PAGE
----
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Writing Center

Become a Peer Consultant

Our peer writing consultants are dedicated, successful student leaders who are interested in writing and who excel at working with others in a professional academic environment.

As a part of their position in the Writing Center, peer consultants work with writers from a variety of majors and classes in one-to-one and small group tutoring sessions, and they often have opportunities to assist faculty with writing activities in the classroom.

If this experience sounds interesting to you, consider applying to take part in our seminar, Writing Center Theory and Pedagogy, a four-credit course offered each spring through the Education Department. The seminar is a prerequisite for working in the Writing Center, and students may enroll in the course only by invitation after completing an application and interview process. Once they have finished the seminar successfully, participants are invited to apply for work in the Writing Center for the following year.

We welcome applications from students of all majors and interests. 

The Application Process

Applications are due this year by Monday, October 14th, and all the necessary materials are available in the column to the right. Applicants who are chosen for an interview will be contacted shortly after the application deadline, and those who are accepted for the Seminar in Peer Tutoring will be notified by email before the fall advising day. First-year students are welcome to apply, though in some cases we may need to give priority to qualified upper-level students. Admission to the seminar is limited, so the process is competitive. We aren’t able to interview or accept all those who apply. 

EDU 406: Writing Center Theory and Pedagogy: A Seminar in Peer Tutoring

Writing Center Theory and Pedagogy introduces students to contemporary perspectives on the writing process with a particular emphasis on the way writers develop in an academic context. In the class, we’ll think about the ways that language, thought, and writing are connected, and we’ll explore ways of interacting with writers that support and encourage their growth. As a result, students in the seminar will gain a foundation of knowledge for working productively and insightfully with their peers.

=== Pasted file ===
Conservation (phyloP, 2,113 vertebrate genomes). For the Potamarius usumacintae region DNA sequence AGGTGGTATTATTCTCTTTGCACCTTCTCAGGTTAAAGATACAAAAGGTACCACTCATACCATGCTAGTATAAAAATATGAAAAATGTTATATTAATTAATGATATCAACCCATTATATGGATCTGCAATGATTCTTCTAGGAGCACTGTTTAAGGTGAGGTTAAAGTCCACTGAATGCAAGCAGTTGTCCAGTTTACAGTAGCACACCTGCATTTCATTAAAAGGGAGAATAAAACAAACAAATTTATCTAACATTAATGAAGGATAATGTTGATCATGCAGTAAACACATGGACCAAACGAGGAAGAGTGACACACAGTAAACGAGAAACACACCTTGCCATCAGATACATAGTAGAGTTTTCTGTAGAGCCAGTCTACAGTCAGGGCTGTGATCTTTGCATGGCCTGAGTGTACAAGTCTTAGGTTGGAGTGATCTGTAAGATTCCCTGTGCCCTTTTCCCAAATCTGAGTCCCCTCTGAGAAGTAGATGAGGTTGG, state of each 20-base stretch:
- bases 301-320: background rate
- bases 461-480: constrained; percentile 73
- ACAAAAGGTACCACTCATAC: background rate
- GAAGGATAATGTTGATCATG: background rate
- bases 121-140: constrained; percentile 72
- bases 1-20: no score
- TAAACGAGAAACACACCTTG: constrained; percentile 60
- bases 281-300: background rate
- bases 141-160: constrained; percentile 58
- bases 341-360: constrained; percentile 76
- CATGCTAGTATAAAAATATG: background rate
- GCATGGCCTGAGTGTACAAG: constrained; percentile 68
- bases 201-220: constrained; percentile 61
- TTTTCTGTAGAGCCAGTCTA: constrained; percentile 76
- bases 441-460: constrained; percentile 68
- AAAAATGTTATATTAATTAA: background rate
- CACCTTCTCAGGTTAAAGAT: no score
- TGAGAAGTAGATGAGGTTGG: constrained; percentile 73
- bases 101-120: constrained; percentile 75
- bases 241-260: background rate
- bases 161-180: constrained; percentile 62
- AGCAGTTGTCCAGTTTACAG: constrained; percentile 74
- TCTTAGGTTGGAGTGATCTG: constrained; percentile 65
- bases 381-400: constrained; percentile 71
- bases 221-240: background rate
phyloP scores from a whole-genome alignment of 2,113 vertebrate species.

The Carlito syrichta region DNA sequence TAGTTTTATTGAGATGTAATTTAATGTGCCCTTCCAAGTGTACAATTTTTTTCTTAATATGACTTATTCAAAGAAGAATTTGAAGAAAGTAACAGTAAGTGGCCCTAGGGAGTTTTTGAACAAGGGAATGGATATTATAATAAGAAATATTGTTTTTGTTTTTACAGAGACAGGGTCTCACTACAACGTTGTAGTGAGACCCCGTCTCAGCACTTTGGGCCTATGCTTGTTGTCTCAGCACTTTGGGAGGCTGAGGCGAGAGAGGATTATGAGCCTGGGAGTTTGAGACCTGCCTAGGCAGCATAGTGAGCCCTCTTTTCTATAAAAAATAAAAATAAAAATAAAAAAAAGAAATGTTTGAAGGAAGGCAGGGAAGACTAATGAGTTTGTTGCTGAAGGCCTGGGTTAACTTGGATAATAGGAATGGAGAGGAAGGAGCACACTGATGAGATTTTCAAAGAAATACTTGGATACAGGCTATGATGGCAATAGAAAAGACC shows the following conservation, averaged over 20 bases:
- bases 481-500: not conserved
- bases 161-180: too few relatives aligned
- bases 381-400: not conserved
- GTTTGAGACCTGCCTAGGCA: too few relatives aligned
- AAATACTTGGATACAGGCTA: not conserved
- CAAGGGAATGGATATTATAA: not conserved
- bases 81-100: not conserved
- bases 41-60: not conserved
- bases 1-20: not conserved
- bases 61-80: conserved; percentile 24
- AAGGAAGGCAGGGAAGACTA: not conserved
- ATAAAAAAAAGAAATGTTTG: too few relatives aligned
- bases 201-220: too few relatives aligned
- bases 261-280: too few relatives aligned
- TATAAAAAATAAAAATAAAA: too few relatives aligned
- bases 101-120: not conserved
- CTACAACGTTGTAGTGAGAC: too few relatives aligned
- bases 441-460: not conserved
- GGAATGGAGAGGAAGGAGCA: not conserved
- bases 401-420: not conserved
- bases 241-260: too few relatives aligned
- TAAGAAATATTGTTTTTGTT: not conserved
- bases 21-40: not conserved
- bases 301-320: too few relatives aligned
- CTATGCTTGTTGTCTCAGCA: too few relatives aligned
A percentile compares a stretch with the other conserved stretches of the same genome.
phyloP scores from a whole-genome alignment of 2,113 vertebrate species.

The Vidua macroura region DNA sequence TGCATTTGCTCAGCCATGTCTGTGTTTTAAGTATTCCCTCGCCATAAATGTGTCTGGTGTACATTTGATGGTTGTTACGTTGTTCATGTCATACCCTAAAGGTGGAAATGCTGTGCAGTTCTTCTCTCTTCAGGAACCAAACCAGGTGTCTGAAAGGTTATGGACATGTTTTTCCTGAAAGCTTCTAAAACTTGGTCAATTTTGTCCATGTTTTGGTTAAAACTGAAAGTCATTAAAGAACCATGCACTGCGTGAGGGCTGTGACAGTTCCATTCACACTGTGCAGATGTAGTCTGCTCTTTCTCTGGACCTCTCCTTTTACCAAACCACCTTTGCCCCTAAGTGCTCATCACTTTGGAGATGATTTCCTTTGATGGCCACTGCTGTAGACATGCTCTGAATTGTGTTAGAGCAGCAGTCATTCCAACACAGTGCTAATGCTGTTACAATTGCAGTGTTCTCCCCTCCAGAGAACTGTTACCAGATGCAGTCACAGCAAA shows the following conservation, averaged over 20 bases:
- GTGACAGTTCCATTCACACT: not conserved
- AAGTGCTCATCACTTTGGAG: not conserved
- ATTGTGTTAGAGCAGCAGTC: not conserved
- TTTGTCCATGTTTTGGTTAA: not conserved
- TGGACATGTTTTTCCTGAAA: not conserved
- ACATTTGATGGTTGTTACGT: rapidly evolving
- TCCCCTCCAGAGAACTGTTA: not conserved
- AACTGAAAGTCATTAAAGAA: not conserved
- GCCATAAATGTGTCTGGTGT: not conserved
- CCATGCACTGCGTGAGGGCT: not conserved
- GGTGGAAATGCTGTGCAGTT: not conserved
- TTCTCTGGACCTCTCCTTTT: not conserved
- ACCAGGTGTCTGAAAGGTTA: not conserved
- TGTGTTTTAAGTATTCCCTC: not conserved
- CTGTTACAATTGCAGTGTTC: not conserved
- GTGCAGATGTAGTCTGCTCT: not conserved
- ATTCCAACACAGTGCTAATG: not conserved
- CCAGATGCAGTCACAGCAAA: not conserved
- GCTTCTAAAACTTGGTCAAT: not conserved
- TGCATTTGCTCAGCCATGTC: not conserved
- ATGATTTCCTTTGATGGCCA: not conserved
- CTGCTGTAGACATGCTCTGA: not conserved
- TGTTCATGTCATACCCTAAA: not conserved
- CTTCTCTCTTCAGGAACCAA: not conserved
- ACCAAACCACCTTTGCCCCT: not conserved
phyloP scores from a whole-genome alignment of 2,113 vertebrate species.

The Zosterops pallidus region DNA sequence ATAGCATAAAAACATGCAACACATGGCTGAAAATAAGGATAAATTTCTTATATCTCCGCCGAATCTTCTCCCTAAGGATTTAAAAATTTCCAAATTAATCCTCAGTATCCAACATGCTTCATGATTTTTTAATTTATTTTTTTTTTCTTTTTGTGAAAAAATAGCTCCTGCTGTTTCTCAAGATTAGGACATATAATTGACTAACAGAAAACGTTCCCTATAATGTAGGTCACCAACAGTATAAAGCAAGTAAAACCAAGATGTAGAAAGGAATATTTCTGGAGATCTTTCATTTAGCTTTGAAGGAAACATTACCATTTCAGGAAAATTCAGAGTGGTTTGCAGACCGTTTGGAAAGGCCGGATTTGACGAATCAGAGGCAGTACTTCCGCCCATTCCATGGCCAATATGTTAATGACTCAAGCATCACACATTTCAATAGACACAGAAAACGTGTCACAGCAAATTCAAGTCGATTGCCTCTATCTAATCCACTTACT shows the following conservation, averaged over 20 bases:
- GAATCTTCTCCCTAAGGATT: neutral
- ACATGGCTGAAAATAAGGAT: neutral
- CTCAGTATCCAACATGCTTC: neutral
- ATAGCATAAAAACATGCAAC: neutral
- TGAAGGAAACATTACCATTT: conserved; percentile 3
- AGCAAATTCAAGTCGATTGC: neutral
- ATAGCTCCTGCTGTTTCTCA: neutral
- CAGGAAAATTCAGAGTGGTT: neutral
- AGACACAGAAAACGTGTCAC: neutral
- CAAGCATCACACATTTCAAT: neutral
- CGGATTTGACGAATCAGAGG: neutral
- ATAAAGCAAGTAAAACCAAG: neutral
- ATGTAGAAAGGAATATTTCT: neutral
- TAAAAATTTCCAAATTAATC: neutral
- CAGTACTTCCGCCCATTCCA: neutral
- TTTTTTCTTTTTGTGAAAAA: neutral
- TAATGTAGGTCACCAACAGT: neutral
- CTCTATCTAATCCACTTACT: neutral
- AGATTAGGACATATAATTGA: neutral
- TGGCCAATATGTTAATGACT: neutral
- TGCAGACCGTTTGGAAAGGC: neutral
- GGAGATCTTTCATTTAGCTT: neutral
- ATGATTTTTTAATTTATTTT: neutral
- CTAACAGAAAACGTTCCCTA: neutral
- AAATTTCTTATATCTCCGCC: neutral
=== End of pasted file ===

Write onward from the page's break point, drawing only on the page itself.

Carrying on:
Through the seminar, students will also begin to take part in the activities of the Writing Center, first by observing and working with established peer writing consultants and then by conducting writing conferences of their own. Thus, the primary goal of the class is to allow students to connect the theoretical knowledge they gain in the classroom with the experience and practice of peer tutoring.

Writing Center Theory and Pedagogy is taught by Dr. John Boyd, Director of the Writing Center. The class meets during the spring semester on Tuesdays and Thursdays from 2:30-3:45.

Questions? Contact the Writing Center by email or drop by to see us in person in Goldstein 106.

Why become a peer writing consultant?

While our seminar most often focuses on ways of working with other writers and their texts, you’ll gain insight into your own writing and thinking processes. What’s more, you’ll gain critical and interpersonal skills that will serve you well during your time as a student at Washington College and afterwards as you enter the world of professional work. Our peer consultants have gone on after graduation to use their writing experience in a range of careers, from publishing to teaching, law, and social work.

Being involved in the Writing Center is also an opportunity to challenge yourself by working with other motivated and accomplished students. Since 2010, three of our peer writing consultants have been recipients of the Sophie Kerr Prize, and many have received other awards and honors for their writing.